The University of Oxford has apparently taken £2M toward answering “Why do we believe in God?” From the Times article:
They will not attempt to solve the question of whether God exists but they will examine evidence to try to prove whether belief in God conferred an evolutionary advantage to mankind. They will also consider the possibility that faith developed as a byproduct of other human characteristics, such as sociability.
I found this in a discussion about the study in the Galilean Library, which is a wonderful resource for thoughtful, and almost more importantly, civil discussion across the philosophical spectrum. I added a (typically long-winded) point of consideration, summarized by saying that, as much as “God” might just be a label for the collection of “all things we think we don’t know, or which are currently ineffable and beyond our scrutiny,” then any such study, however expensive, really aims to investigate just one in a class of cultural metaphors, models, for things we want to understand.
There are undoubtedly flaws in viewing all our cognitive endeavors as mere mapping sensation to lingual metaphors, as it is certain to be a crude approximation, if a valid approximation at all; but just as in the case of the infinite square well, first-order, crude models work well as insertion points to broader and/or deeper analysis. And lest it be thought that I’m of the same “science != religion” mindset I was just a few short years ago, here’s a hopefully fruitful excerpt.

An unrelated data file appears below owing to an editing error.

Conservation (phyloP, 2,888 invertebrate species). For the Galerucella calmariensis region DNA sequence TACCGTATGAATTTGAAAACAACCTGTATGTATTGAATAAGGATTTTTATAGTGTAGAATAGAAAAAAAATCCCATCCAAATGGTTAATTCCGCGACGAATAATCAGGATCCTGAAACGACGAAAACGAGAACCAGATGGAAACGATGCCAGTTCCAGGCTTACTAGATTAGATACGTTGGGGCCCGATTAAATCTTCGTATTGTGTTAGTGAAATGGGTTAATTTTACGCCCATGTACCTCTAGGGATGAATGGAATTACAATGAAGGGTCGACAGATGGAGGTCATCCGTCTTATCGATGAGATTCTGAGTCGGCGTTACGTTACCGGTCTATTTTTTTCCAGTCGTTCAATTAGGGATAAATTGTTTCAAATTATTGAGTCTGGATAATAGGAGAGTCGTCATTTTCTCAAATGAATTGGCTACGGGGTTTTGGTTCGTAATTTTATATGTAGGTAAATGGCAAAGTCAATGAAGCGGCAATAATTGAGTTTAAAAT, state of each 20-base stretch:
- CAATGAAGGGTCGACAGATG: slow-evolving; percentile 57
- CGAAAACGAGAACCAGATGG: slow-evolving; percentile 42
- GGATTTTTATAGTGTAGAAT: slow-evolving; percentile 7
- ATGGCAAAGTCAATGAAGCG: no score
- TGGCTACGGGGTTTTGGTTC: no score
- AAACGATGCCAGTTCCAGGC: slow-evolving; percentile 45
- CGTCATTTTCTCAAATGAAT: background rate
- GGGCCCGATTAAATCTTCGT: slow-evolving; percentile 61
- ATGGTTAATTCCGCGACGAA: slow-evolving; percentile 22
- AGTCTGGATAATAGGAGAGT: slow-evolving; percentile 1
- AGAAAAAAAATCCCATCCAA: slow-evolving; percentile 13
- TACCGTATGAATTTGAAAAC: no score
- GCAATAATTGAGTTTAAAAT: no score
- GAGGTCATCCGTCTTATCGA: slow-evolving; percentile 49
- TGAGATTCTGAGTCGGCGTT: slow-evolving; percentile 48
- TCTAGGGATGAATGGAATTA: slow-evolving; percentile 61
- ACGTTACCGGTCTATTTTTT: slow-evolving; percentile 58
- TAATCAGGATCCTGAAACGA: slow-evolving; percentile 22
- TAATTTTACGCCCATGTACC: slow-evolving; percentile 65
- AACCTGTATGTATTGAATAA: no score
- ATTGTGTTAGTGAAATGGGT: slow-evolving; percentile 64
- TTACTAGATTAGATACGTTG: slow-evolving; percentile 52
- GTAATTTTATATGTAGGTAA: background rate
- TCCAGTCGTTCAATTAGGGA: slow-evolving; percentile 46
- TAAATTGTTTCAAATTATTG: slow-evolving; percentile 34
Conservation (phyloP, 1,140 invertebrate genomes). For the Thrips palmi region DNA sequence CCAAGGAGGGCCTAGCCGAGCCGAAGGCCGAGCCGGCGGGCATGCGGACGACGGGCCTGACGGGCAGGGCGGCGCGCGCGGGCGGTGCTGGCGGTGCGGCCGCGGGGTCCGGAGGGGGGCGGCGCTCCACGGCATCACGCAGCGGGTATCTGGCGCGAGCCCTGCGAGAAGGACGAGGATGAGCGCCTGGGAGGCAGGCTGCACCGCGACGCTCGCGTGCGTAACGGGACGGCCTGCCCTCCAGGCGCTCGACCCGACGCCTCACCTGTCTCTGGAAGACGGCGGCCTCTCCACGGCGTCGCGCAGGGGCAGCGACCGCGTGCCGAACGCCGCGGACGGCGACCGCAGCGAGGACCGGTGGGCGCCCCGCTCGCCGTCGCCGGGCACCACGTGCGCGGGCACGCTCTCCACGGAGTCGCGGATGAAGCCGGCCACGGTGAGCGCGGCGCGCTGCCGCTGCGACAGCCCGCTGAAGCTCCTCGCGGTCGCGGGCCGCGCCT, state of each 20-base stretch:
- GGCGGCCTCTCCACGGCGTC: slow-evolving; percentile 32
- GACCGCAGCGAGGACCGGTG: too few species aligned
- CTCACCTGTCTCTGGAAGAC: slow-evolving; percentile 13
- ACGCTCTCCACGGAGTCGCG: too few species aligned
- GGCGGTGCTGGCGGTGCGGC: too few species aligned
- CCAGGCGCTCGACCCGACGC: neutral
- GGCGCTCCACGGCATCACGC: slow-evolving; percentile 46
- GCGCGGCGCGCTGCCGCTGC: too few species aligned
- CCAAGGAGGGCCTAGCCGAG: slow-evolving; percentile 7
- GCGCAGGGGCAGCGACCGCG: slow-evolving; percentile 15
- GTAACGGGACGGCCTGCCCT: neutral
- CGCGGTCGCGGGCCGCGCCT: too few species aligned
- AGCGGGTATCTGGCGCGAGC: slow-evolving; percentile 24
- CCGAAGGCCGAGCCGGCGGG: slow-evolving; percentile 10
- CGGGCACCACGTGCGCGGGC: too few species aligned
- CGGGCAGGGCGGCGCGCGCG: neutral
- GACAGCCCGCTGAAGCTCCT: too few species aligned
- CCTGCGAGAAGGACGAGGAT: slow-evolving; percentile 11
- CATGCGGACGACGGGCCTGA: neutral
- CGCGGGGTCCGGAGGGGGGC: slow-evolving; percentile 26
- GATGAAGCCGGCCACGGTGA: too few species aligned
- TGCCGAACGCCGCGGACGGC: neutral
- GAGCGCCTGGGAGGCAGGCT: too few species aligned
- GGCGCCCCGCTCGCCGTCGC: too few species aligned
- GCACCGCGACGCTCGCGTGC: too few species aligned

Of course, science itself probably holds no special claim to some objectivity, some circumnavigation of our use of metaphors as models. Just because scientific models use polynomial notation, and are algebraically derivable, and embed quite a lot of effective structure in the mathematical language they inhabit, doesn’t mean they’re anything more than just intricate metaphors. Niels Bohr developed a pretty model for the atom, but this perfect picture has since been rebutted. It worked, though, and, in many contexts, is a fine picture of atomic structure. Physics students still make use of metaphors in university, e.g. the infinite square well. These are simplified pictures used to motivate a subtle concept, before their complexity is increased on the way to deeper understanding.
The specific question about whether belief in “God” conferred/confers an evolutionary benefit is interesting, and something I’ve pondered for a while. In general, it seems that people with some kind of workable model prosper to a greater degree than those who don’t, independent of the model’s approximation of “truth.” This is related, I think, to results of a study concluding that those able to deceive themselves tended to be happier than those who aren’t, given that (a) models are only ever approximate, and (b) the utility of a model is probably proportionate to how strongly we believe in it’s explanatory power.